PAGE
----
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Researchers document astounding number of microbial and fungal species transported with high-altitude dust plumes

Scanning electron microscopy reveals a raisin-shaped bacterial spore atop a grain of dust that journeyed from Asia high in the troposphere to the West Coast and was detected by an observatory in central Oregon.

Scanning electron microscopy reveals a raisin-shaped bacterial spore atop a grain of dust that journeyed from Asia high in the troposphere to the West Coast and was detected by an observatory in central Oregon. Image courtesy NASA.

‘Atmosphere as ecosystem’

By Summit Voice

*Adapted from a University of Washington press release.

SUMMIT COUNTY — Aerial dust plumes from near and far are known to affect the timing of snowmelt in the Colorado Rockies, and in other areas, airborne dust helps supply nutrients for marine organisms.

A new study shows that those dust plumes — traveling high in the atmosphere — are also feeding a global melting pot of microscopic life, carrying thousands of species of bacteria and fungi across vast distances.

The findings were surprising to the researchers, who said the results of the study prompted them to perhaps start thinking of the upper atmosphere as an ecosystem.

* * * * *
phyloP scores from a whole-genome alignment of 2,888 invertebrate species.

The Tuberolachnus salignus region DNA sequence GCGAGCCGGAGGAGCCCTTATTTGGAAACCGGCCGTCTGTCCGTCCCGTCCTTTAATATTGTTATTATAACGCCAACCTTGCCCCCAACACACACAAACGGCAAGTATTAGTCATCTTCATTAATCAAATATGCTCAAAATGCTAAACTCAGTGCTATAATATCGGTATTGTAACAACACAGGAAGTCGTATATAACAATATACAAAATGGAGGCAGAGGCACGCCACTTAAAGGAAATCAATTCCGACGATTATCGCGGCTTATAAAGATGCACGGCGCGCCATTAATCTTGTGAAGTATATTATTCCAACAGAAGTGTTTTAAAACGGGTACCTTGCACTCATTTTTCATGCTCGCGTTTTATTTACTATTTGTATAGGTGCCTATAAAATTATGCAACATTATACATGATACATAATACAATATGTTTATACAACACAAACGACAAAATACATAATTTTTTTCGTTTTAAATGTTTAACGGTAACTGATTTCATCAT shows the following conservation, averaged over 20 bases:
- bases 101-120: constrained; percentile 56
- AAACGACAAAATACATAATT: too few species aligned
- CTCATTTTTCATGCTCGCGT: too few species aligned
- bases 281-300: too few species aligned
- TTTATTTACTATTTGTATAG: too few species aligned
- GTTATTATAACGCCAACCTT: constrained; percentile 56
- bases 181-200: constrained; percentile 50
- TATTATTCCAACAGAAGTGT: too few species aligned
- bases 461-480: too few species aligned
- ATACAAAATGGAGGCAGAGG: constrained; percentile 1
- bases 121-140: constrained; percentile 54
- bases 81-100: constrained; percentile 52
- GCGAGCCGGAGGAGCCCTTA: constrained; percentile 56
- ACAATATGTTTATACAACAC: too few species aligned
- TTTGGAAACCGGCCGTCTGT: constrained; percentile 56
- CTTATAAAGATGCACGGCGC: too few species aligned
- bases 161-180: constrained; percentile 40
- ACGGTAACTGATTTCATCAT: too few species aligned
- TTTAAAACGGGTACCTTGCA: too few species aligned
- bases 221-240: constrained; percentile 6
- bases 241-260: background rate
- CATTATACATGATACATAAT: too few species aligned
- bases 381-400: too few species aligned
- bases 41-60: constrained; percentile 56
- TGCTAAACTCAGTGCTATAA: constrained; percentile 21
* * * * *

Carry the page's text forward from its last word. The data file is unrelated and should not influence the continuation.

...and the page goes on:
“The long-range transport and surprising level of species richness in the upper atmosphere overturns traditional paradigms in aerobiology,” says David J. Smith, who recently earned his doctorate at the University of Washington in biology and astrobiology.

In a paper published in the current issue of the journal Applied and Environmental Microbiology, Smith reports that his research enabled him to gather enough biomass in the form of DNA to apply molecular methods to samples from two large dust plumes originating in Asia in the spring of 2011. The scientists detected more than 2,100 unique species compared to only 18 found in the very same plumes using traditional methods of culturing, results they published in July. Continue reading

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